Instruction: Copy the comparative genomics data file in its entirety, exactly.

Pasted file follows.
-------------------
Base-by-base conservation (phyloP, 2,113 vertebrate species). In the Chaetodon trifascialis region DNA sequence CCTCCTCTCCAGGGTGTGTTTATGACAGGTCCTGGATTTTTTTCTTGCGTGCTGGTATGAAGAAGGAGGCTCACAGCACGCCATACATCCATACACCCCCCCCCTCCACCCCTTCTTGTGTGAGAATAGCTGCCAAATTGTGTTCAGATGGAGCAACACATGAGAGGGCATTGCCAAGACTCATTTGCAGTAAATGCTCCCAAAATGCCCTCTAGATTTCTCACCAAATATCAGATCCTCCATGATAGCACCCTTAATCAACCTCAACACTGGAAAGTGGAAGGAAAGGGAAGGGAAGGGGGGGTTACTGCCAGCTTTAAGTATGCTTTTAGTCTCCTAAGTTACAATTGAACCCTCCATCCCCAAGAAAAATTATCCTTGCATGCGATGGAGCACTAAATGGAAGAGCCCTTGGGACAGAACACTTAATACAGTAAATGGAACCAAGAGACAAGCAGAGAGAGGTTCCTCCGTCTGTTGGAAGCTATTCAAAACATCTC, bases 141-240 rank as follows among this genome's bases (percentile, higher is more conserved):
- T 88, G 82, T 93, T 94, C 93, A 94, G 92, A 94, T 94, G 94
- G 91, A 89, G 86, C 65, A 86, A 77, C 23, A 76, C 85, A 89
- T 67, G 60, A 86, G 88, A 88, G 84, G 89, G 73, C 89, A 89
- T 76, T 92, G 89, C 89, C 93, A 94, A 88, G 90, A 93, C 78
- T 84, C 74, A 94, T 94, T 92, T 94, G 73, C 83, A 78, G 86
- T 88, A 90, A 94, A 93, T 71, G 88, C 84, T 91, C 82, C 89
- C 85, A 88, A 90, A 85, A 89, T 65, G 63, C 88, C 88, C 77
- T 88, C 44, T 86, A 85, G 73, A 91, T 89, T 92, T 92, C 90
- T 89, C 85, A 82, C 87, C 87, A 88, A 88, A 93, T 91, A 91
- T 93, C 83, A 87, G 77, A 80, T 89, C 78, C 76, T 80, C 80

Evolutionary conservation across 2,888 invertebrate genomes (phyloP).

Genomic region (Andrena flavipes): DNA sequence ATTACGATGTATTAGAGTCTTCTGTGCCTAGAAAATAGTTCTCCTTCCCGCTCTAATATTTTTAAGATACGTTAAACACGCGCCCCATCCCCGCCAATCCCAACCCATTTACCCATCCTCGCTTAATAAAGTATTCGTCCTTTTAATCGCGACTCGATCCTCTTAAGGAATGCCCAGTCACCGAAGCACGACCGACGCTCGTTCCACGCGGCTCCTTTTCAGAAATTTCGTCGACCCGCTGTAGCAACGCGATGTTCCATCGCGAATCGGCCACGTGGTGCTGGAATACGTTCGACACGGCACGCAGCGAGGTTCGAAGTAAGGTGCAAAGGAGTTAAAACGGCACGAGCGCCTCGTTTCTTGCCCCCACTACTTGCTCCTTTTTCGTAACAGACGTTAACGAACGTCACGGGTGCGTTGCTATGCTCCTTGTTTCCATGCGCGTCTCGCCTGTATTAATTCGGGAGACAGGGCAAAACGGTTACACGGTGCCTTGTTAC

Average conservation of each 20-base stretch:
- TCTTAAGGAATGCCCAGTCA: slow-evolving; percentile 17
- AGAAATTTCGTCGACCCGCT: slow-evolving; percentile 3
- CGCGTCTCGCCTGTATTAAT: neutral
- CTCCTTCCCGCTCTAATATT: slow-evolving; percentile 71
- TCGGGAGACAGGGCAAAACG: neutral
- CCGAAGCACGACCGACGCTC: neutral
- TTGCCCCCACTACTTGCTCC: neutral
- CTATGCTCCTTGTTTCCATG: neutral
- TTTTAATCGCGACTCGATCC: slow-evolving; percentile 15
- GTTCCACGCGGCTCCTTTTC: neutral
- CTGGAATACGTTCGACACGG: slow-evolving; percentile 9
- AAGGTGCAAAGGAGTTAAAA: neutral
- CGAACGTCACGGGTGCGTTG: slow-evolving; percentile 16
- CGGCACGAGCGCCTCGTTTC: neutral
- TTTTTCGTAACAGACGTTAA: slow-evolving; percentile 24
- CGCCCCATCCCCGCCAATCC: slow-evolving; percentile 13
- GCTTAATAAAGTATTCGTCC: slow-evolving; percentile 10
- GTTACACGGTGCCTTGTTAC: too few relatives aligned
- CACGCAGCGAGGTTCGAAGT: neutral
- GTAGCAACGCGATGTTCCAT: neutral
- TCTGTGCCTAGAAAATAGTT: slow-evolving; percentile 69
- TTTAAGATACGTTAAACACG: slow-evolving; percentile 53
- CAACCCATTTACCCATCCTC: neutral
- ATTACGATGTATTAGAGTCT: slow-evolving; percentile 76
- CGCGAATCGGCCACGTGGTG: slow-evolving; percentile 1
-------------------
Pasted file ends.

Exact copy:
Base-by-base conservation (phyloP, 2,113 vertebrate species). In the Chaetodon trifascialis region DNA sequence CCTCCTCTCCAGGGTGTGTTTATGACAGGTCCTGGATTTTTTTCTTGCGTGCTGGTATGAAGAAGGAGGCTCACAGCACGCCATACATCCATACACCCCCCCCCTCCACCCCTTCTTGTGTGAGAATAGCTGCCAAATTGTGTTCAGATGGAGCAACACATGAGAGGGCATTGCCAAGACTCATTTGCAGTAAATGCTCCCAAAATGCCCTCTAGATTTCTCACCAAATATCAGATCCTCCATGATAGCACCCTTAATCAACCTCAACACTGGAAAGTGGAAGGAAAGGGAAGGGAAGGGGGGGTTACTGCCAGCTTTAAGTATGCTTTTAGTCTCCTAAGTTACAATTGAACCCTCCATCCCCAAGAAAAATTATCCTTGCATGCGATGGAGCACTAAATGGAAGAGCCCTTGGGACAGAACACTTAATACAGTAAATGGAACCAAGAGACAAGCAGAGAGAGGTTCCTCCGTCTGTTGGAAGCTATTCAAAACATCTC, bases 141-240 rank as follows among this genome's bases (percentile, higher is more conserved):
- T 88, G 82, T 93, T 94, C 93, A 94, G 92, A 94, T 94, G 94
- G 91, A 89, G 86, C 65, A 86, A 77, C 23, A 76, C 85, A 89
- T 67, G 60, A 86, G 88, A 88, G 84, G 89, G 73, C 89, A 89
- T 76, T 92, G 89, C 89, C 93, A 94, A 88, G 90, A 93, C 78
- T 84, C 74, A 94, T 94, T 92, T 94, G 73, C 83, A 78, G 86
- T 88, A 90, A 94, A 93, T 71, G 88, C 84, T 91, C 82, C 89
- C 85, A 88, A 90, A 85, A 89, T 65, G 63, C 88, C 88, C 77
- T 88, C 44, T 86, A 85, G 73, A 91, T 89, T 92, T 92, C 90
- T 89, C 85, A 82, C 87, C 87, A 88, A 88, A 93, T 91, A 91
- T 93, C 83, A 87, G 77, A 80, T 89, C 78, C 76, T 80, C 80

Evolutionary conservation across 2,888 invertebrate genomes (phyloP).

Genomic region (Andrena flavipes): DNA sequence ATTACGATGTATTAGAGTCTTCTGTGCCTAGAAAATAGTTCTCCTTCCCGCTCTAATATTTTTAAGATACGTTAAACACGCGCCCCATCCCCGCCAATCCCAACCCATTTACCCATCCTCGCTTAATAAAGTATTCGTCCTTTTAATCGCGACTCGATCCTCTTAAGGAATGCCCAGTCACCGAAGCACGACCGACGCTCGTTCCACGCGGCTCCTTTTCAGAAATTTCGTCGACCCGCTGTAGCAACGCGATGTTCCATCGCGAATCGGCCACGTGGTGCTGGAATACGTTCGACACGGCACGCAGCGAGGTTCGAAGTAAGGTGCAAAGGAGTTAAAACGGCACGAGCGCCTCGTTTCTTGCCCCCACTACTTGCTCCTTTTTCGTAACAGACGTTAACGAACGTCACGGGTGCGTTGCTATGCTCCTTGTTTCCATGCGCGTCTCGCCTGTATTAATTCGGGAGACAGGGCAAAACGGTTACACGGTGCCTTGTTAC

Average conservation of each 20-base stretch:
- TCTTAAGGAATGCCCAGTCA: slow-evolving; percentile 17
- AGAAATTTCGTCGACCCGCT: slow-evolving; percentile 3
- CGCGTCTCGCCTGTATTAAT: neutral
- CTCCTTCCCGCTCTAATATT: slow-evolving; percentile 71
- TCGGGAGACAGGGCAAAACG: neutral
- CCGAAGCACGACCGACGCTC: neutral
- TTGCCCCCACTACTTGCTCC: neutral
- CTATGCTCCTTGTTTCCATG: neutral
- TTTTAATCGCGACTCGATCC: slow-evolving; percentile 15
- GTTCCACGCGGCTCCTTTTC: neutral
- CTGGAATACGTTCGACACGG: slow-evolving; percentile 9
- AAGGTGCAAAGGAGTTAAAA: neutral
- CGAACGTCACGGGTGCGTTG: slow-evolving; percentile 16
- CGGCACGAGCGCCTCGTTTC: neutral
- TTTTTCGTAACAGACGTTAA: slow-evolving; percentile 24
- CGCCCCATCCCCGCCAATCC: slow-evolving; percentile 13
- GCTTAATAAAGTATTCGTCC: slow-evolving; percentile 10
- GTTACACGGTGCCTTGTTAC: too few relatives aligned
- CACGCAGCGAGGTTCGAAGT: neutral
- GTAGCAACGCGATGTTCCAT: neutral
- TCTGTGCCTAGAAAATAGTT: slow-evolving; percentile 69
- TTTAAGATACGTTAAACACG: slow-evolving; percentile 53
- CAACCCATTTACCCATCCTC: neutral
- ATTACGATGTATTAGAGTCT: slow-evolving; percentile 76
- CGCGAATCGGCCACGTGGTG: slow-evolving; percentile 1